Appellees urge us, however, to apply a different requirement to Boyd's open courts challenge. Appellees contend that to raise a genuine issue of material fact concerning application of the open courts provision, Boyd was not required to establish that she lacked a reasonable opportunity to discover the alleged wrong and to bring suit before the limitations period expired, but instead that "it was impossible or exceedingly difficult" for her to discover the wrong during limitations. Appellees cite O'Reilly v. Wiseman for this proposition. 107 S.W.3d 699, 706 (Tex.App.-Austin 2003, pet. denied). We hold that no distinction, other than semantical, exists between an impossible-or-exceedingly-difficult-to-discover-the-wrong open courts requirement and the more traditional no-reasonable-opportunity-to-discover-the-wrong-before-limitations-expired requirement.

Because Appellees premise most of the arguments in their briefs on the O'Reilly opinion, we address it in detail.

We decline Appellees' invitation to apply the impossible-or-exceedingly-difficult-to-discover-the-wrong open courts requirement mentioned in O'Reilly to the present facts for four main reasons. The first two reasons are straightforward and will be discussed together. First, O'Reilly itself recognizes that the two requirements are the same: the long-used reasonable-opportunity-to-discover-the-wrong-before-limitations-expired requirement was simply renamed by the O'Reilly court as the impossible-or-exceedingly-difficult-to-discover-the-wrong requirement for purposes of clarity. Id. at 706 n. 10 ("We will use the language `impossible or exceedingly difficult to discover the wrong' rather than `reasonable opportunity to discover the wrong' in describing what a plaintiff must show in an open-courts challenge."). Second, because Mrs. O'Reilly learned of her cancer diagnosis while four months remained before limitations expired, it was not exceedingly difficult for her to discover the wrong before limitations ran nor did she lack a reasonable opportunity to discover the wrong before limitations ran. Id. at 708. Thus, Appellees' contention that, under O'Reilly, a substantive distinction exists between an impossible-or-exceedingly-difficult-to-discover-the-wrong requirement and the traditional reasonable-opportunity-to-discover-the-wrong-before-limitations-expired requirement is not factually supported. Id. at 708; see also Radloff v. Dorman, 924 S.W.2d 416, 419 (Tex.App.-Amarillo 1996, writ dism'd by agr.) (holding that absent evidence raising issue that four months was not reasonable time to bring suit, plaintiffs who learned of injury with four months remaining in limitations period failed to rebut defendant's established affirmative defense of limitations).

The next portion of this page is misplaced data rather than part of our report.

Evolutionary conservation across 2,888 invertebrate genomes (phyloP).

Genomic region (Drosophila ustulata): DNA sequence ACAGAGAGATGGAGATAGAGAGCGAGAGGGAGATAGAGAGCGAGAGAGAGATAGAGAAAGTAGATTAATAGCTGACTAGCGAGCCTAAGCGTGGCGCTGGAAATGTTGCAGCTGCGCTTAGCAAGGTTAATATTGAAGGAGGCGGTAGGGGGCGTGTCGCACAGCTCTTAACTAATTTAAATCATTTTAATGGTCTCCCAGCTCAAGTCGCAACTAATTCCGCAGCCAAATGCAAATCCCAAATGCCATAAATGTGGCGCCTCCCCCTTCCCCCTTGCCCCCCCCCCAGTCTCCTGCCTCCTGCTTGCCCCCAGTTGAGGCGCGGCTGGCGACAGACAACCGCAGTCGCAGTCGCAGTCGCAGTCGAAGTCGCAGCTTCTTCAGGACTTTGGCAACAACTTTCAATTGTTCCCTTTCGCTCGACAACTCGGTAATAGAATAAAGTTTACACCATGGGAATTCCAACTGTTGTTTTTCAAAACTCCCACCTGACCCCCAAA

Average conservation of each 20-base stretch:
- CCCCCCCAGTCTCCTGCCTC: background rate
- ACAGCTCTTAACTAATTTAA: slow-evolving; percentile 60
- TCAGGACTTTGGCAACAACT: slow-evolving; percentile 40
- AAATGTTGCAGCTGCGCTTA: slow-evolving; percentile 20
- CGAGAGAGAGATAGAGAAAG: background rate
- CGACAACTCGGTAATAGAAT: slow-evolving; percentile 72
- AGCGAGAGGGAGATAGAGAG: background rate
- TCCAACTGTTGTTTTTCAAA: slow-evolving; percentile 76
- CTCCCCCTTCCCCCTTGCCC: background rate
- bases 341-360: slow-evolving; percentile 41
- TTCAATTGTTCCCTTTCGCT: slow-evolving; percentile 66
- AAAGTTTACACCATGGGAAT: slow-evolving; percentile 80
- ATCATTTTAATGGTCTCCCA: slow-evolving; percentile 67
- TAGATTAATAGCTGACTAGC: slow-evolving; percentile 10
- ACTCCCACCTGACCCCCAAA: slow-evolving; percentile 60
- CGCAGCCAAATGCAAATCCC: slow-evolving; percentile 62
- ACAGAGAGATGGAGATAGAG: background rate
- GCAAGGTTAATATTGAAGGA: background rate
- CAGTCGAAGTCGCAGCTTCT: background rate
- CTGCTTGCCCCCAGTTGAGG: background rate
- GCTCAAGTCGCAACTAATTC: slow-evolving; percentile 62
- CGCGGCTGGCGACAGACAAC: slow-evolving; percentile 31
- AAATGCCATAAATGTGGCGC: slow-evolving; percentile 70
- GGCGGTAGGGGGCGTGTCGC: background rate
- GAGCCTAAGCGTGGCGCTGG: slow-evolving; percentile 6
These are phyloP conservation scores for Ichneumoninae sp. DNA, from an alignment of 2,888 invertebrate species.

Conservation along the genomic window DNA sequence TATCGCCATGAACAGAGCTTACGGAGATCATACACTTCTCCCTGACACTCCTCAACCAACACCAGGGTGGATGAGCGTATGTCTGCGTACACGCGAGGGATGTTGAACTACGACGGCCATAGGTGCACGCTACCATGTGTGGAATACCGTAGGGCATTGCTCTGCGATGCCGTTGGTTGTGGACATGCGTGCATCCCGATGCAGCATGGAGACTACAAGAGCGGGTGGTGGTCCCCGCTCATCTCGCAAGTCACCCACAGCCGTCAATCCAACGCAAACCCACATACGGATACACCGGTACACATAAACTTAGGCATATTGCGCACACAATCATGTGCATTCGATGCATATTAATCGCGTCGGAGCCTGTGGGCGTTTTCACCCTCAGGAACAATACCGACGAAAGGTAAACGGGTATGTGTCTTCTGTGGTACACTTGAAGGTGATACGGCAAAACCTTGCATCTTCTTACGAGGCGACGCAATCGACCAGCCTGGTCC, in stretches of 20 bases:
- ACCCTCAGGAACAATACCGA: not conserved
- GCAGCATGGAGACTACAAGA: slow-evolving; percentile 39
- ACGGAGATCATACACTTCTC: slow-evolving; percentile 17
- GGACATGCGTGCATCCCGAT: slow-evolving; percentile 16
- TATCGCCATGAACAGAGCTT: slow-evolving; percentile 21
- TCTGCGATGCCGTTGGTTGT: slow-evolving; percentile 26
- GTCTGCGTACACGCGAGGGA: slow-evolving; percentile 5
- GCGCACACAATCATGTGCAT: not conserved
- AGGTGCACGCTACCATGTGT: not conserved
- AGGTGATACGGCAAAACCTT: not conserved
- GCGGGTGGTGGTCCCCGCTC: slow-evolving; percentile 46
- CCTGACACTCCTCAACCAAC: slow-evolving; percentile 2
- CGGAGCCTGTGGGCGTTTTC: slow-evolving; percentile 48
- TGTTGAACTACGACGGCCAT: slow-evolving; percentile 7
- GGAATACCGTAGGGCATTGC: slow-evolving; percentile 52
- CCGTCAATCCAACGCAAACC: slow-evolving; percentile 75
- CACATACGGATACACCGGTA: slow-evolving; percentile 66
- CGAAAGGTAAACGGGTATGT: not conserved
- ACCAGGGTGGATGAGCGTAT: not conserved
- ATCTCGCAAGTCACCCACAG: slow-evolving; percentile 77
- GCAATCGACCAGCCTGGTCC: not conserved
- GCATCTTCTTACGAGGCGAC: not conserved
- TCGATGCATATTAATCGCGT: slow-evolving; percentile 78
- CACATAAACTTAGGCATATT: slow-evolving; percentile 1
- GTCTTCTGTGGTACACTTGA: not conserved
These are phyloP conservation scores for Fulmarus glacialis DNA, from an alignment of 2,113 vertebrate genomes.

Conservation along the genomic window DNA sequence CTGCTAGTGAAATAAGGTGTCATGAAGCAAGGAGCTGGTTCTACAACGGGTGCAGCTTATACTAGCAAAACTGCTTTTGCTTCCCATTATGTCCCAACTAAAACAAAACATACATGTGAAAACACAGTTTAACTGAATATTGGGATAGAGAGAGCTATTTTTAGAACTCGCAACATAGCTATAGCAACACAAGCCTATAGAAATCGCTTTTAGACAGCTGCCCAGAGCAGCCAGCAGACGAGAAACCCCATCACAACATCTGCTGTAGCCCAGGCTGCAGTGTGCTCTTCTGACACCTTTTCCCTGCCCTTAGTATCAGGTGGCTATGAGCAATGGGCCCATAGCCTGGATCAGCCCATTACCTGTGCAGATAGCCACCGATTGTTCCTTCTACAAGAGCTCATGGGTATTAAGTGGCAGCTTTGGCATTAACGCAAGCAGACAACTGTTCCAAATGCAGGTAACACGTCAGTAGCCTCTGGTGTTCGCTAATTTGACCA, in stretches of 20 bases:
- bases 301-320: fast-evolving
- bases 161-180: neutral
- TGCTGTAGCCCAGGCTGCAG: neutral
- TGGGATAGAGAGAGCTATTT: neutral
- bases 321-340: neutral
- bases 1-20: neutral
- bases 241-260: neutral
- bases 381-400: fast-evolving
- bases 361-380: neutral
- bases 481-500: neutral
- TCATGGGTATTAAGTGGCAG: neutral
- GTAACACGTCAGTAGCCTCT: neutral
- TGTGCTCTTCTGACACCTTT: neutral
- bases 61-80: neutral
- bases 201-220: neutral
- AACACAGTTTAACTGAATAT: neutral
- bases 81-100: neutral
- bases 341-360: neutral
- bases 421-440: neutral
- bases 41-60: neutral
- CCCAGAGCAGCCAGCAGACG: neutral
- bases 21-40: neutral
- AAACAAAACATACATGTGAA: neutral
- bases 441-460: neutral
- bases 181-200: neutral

Third, Appellees argue that, based on O'Reilly, the supreme court's opinion in Hellman v. Mateo, 772 S.W.2d 64, 66 (Tex. 1989) (op. on reh'g) is an anomaly and is no longer good law; we cannot agree. Appellees claim that Hellman is no longer good law because in Hellman the supreme court placed the burden on the defendant doctor to prove that the plaintiff should have known of her injury within limitations, while the supreme court's more recent decision in Shah v. Moss places the burden of proof on this issue on the plaintiff. The supreme court in Hellman did not, however, misplace the burden of proof, nor is Hellman inconsistent with Shah. In Hellman, the plaintiff pleaded and raised a genuine issue of material fact as to whether she had a reasonable opportunity to learn of her injury during limitations. 772 S.W.2d at 66 ("Having determined that Hellman alleged and expressly presented the facts [i.e., summary judgment evidence] necessary to challenge the constitutionality of article 4590i, we must now consider whether [the defendant] . . . conclusively established that there is no genuine issue of material fact concerning the time when Hellman . . . should have discovered . . . the injury"). Thus, Hellman satisfied her initial summary judgment burden of pleading and proof on her open courts challenge; this initial burden is the same burden discussed in Shah. Shah, 67 S.W.3d at 846-47 (recognizing that "it was [the plaintiff's] burden to raise a fact issue demonstrating that he did not have a reasonable opportunity to discover the alleged wrong before the limitations period expired so that the open courts guarantee applies"). After recognizing that Hellman had satisfied her summary judgment burden of raising a fact issue demonstrating that she did not have a reasonable opportunity to discover the alleged wrong before the limitations period expired so that the open courts guarantee applied, the supreme court then simply noted that in light of Hellman's open courts pleading and summary judgment evidence, the defendant was not entitled to summary judgment on limitations unless he conclusively negated this matter in avoidance; that is, conclusively established that Hellman had a reasonable opportunity to discover the alleged wrong. Hellman, 772 S.W.2d at 66. Thus, the initial burden of pleading and proof on the open courts challenge was placed on the plaintiff in Hellman, just as it was in Shah. We cannot agree with Appellees' contention that Hellman is bad law.